We have a class at our church called Talk It Out that attempts to provide a place for education and discussion of racial issues over the span of four weekly sessions.
For me, the class has really served as a jumping off place for other learning. I believe all good classes do this actually, and so what began as an admonishment in some of the class material to understand our nation’s racial history, specifically with regards to African-Americans has prompted a lot of book exchanging lately among dear friends.
I borrowed this one recently and found that I could not put it down. Dear Senator is by Essie Mae Washington-Williams, who tells the story of discovering as a teenager who her real parents are after years of being raised by relatives who she assumed were her parents. For me, Ms. William’s story is also a history lesson of the sad, slow journey the south made from slavery to the Civil Rights era. The author does a beautiful job of weaving the historical events within her personal experience.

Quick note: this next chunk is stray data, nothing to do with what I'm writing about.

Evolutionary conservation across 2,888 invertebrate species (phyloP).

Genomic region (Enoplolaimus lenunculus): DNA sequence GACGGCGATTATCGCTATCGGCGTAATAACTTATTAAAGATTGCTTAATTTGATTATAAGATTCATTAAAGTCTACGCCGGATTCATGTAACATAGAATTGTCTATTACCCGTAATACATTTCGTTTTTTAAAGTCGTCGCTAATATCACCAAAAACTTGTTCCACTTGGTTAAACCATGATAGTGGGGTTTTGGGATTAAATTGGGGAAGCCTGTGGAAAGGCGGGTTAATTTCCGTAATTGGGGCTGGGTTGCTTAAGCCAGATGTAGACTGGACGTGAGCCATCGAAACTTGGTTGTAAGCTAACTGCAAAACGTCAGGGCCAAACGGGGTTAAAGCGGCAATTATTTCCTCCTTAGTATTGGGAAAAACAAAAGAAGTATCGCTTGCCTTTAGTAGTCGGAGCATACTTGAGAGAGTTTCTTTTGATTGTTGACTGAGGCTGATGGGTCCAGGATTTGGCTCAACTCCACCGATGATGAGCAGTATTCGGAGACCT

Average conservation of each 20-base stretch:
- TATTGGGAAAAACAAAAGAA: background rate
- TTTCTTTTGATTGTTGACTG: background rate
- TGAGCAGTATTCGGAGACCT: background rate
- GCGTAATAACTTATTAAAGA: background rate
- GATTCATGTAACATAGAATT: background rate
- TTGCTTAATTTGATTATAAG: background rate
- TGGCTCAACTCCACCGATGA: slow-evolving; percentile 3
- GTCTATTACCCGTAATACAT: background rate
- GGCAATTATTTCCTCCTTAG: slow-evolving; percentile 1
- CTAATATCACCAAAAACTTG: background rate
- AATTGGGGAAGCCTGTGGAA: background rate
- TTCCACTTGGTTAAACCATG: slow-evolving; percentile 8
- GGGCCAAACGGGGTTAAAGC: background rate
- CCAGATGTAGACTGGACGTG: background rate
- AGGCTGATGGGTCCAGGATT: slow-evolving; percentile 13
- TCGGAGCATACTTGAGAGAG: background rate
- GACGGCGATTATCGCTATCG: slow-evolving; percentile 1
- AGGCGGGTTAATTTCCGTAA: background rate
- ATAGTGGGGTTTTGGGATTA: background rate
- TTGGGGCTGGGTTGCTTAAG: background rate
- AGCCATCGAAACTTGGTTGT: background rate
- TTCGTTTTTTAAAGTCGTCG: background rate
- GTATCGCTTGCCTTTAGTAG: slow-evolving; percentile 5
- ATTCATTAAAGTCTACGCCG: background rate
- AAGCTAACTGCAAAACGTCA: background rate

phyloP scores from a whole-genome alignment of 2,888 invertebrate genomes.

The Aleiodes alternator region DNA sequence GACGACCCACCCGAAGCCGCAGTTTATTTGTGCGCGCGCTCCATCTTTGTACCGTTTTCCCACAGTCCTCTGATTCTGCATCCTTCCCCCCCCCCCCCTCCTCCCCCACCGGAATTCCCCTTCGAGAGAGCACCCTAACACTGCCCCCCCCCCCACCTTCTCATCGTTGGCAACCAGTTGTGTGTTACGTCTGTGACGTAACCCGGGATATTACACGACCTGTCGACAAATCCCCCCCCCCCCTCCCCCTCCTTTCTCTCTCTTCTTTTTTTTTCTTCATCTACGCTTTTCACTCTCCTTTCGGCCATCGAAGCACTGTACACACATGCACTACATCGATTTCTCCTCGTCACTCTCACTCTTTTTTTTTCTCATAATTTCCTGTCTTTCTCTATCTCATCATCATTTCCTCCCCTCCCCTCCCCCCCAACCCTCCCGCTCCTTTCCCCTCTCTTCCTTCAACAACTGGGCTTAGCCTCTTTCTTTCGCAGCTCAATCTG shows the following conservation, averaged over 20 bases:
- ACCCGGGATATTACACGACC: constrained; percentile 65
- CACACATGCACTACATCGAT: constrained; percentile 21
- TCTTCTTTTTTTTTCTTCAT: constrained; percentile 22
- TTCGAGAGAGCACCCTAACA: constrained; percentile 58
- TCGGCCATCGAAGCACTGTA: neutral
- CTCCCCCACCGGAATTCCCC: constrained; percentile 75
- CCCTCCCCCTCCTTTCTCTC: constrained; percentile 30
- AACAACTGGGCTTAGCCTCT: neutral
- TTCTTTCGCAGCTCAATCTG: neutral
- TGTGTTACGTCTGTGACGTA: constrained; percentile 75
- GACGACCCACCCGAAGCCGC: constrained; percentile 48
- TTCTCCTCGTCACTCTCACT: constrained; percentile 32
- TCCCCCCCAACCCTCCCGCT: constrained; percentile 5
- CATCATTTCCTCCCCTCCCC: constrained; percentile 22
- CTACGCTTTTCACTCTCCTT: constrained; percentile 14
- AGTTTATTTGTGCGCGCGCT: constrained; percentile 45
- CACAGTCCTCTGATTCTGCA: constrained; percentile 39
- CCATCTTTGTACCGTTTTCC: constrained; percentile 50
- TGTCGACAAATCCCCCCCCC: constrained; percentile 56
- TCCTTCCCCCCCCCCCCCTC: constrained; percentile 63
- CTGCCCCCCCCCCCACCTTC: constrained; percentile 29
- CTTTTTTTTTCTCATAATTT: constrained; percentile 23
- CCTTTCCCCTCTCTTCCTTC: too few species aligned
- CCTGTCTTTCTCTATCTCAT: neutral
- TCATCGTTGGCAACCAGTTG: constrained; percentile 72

The most moving detail in the book is the distinct lack of bitterness in her voice. In fact, out of respect for her father, Ms. William’s waited until after he had died to write her story. She kept a huge part of her life a secret for so long that a lot of persistent urging was required on the part of her children to come forward as the daughter of Senator Strom Thurmond.
I am so glad that she was brave enough to find the voice to write this story down. There is so much I would never have known if she had not chosen to finally tell. Much about her journey. And much about America.